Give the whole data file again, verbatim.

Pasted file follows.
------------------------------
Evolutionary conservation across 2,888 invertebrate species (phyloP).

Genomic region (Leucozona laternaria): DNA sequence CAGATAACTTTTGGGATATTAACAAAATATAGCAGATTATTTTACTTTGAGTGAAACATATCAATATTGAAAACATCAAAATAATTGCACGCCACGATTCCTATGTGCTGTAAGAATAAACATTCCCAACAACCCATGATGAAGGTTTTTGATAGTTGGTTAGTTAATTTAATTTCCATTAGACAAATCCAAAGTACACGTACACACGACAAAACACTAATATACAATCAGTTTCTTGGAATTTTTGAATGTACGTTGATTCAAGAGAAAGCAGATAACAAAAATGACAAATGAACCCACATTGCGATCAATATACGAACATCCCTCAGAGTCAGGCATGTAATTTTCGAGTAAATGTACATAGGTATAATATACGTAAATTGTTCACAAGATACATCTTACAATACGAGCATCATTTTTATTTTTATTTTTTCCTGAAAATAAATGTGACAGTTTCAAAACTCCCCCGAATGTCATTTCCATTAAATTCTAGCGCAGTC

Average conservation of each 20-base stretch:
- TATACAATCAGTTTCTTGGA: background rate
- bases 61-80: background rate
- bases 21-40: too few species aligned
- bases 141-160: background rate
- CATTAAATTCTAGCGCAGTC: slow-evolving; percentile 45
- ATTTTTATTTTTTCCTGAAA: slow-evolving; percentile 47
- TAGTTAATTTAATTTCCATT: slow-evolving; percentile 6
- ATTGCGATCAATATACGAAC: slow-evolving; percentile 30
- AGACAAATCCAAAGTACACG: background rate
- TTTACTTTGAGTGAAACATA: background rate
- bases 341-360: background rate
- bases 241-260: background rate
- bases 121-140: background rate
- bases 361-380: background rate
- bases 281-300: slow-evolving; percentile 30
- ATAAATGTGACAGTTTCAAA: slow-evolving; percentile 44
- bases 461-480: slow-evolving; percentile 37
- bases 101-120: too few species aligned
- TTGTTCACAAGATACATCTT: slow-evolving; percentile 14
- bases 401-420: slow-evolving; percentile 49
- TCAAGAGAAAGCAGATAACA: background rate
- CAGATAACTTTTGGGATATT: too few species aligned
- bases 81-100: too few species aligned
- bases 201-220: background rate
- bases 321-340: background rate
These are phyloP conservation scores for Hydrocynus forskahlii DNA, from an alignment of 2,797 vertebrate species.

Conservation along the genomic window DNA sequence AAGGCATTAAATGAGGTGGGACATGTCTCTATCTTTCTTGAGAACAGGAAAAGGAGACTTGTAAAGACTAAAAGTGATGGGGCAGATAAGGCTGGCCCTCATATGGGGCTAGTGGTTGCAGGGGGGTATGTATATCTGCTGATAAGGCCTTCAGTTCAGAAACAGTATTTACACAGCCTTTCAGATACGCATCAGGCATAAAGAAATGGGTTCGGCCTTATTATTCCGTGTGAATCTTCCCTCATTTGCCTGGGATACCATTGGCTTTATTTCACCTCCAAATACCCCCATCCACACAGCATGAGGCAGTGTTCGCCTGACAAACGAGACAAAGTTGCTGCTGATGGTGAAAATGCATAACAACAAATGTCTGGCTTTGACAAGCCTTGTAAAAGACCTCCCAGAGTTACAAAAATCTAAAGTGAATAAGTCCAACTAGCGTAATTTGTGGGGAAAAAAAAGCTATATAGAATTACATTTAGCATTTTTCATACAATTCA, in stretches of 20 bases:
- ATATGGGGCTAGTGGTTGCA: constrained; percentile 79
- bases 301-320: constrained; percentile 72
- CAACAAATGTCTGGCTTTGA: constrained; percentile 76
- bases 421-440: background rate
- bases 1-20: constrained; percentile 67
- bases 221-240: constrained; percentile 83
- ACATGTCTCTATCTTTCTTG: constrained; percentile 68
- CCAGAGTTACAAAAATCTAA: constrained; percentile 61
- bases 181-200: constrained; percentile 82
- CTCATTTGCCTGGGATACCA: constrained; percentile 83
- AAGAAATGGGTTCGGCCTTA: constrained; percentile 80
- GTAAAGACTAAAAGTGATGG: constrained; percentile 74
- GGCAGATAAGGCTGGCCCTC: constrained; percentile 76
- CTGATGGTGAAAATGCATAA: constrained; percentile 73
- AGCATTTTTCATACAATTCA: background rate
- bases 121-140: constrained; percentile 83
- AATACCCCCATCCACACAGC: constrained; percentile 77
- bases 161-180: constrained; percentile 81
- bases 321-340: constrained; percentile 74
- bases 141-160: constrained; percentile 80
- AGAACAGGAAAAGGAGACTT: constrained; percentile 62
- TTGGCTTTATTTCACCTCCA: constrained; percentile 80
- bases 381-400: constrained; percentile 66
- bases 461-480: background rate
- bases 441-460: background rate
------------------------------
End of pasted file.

Evolutionary conservation across 2,888 invertebrate species (phyloP).

Genomic region (Leucozona laternaria): DNA sequence CAGATAACTTTTGGGATATTAACAAAATATAGCAGATTATTTTACTTTGAGTGAAACATATCAATATTGAAAACATCAAAATAATTGCACGCCACGATTCCTATGTGCTGTAAGAATAAACATTCCCAACAACCCATGATGAAGGTTTTTGATAGTTGGTTAGTTAATTTAATTTCCATTAGACAAATCCAAAGTACACGTACACACGACAAAACACTAATATACAATCAGTTTCTTGGAATTTTTGAATGTACGTTGATTCAAGAGAAAGCAGATAACAAAAATGACAAATGAACCCACATTGCGATCAATATACGAACATCCCTCAGAGTCAGGCATGTAATTTTCGAGTAAATGTACATAGGTATAATATACGTAAATTGTTCACAAGATACATCTTACAATACGAGCATCATTTTTATTTTTATTTTTTCCTGAAAATAAATGTGACAGTTTCAAAACTCCCCCGAATGTCATTTCCATTAAATTCTAGCGCAGTC

Average conservation of each 20-base stretch:
- TATACAATCAGTTTCTTGGA: background rate
- bases 61-80: background rate
- bases 21-40: too few species aligned
- bases 141-160: background rate
- CATTAAATTCTAGCGCAGTC: slow-evolving; percentile 45
- ATTTTTATTTTTTCCTGAAA: slow-evolving; percentile 47
- TAGTTAATTTAATTTCCATT: slow-evolving; percentile 6
- ATTGCGATCAATATACGAAC: slow-evolving; percentile 30
- AGACAAATCCAAAGTACACG: background rate
- TTTACTTTGAGTGAAACATA: background rate
- bases 341-360: background rate
- bases 241-260: background rate
- bases 121-140: background rate
- bases 361-380: background rate
- bases 281-300: slow-evolving; percentile 30
- ATAAATGTGACAGTTTCAAA: slow-evolving; percentile 44
- bases 461-480: slow-evolving; percentile 37
- bases 101-120: too few species aligned
- TTGTTCACAAGATACATCTT: slow-evolving; percentile 14
- bases 401-420: slow-evolving; percentile 49
- TCAAGAGAAAGCAGATAACA: background rate
- CAGATAACTTTTGGGATATT: too few species aligned
- bases 81-100: too few species aligned
- bases 201-220: background rate
- bases 321-340: background rate
These are phyloP conservation scores for Hydrocynus forskahlii DNA, from an alignment of 2,797 vertebrate species.

Conservation along the genomic window DNA sequence AAGGCATTAAATGAGGTGGGACATGTCTCTATCTTTCTTGAGAACAGGAAAAGGAGACTTGTAAAGACTAAAAGTGATGGGGCAGATAAGGCTGGCCCTCATATGGGGCTAGTGGTTGCAGGGGGGTATGTATATCTGCTGATAAGGCCTTCAGTTCAGAAACAGTATTTACACAGCCTTTCAGATACGCATCAGGCATAAAGAAATGGGTTCGGCCTTATTATTCCGTGTGAATCTTCCCTCATTTGCCTGGGATACCATTGGCTTTATTTCACCTCCAAATACCCCCATCCACACAGCATGAGGCAGTGTTCGCCTGACAAACGAGACAAAGTTGCTGCTGATGGTGAAAATGCATAACAACAAATGTCTGGCTTTGACAAGCCTTGTAAAAGACCTCCCAGAGTTACAAAAATCTAAAGTGAATAAGTCCAACTAGCGTAATTTGTGGGGAAAAAAAAGCTATATAGAATTACATTTAGCATTTTTCATACAATTCA, in stretches of 20 bases:
- ATATGGGGCTAGTGGTTGCA: constrained; percentile 79
- bases 301-320: constrained; percentile 72
- CAACAAATGTCTGGCTTTGA: constrained; percentile 76
- bases 421-440: background rate
- bases 1-20: constrained; percentile 67
- bases 221-240: constrained; percentile 83
- ACATGTCTCTATCTTTCTTG: constrained; percentile 68
- CCAGAGTTACAAAAATCTAA: constrained; percentile 61
- bases 181-200: constrained; percentile 82
- CTCATTTGCCTGGGATACCA: constrained; percentile 83
- AAGAAATGGGTTCGGCCTTA: constrained; percentile 80
- GTAAAGACTAAAAGTGATGG: constrained; percentile 74
- GGCAGATAAGGCTGGCCCTC: constrained; percentile 76
- CTGATGGTGAAAATGCATAA: constrained; percentile 73
- AGCATTTTTCATACAATTCA: background rate
- bases 121-140: constrained; percentile 83
- AATACCCCCATCCACACAGC: constrained; percentile 77
- bases 161-180: constrained; percentile 81
- bases 321-340: constrained; percentile 74
- bases 141-160: constrained; percentile 80
- AGAACAGGAAAAGGAGACTT: constrained; percentile 62
- TTGGCTTTATTTCACCTCCA: constrained; percentile 80
- bases 381-400: constrained; percentile 66
- bases 461-480: background rate
- bases 441-460: background rate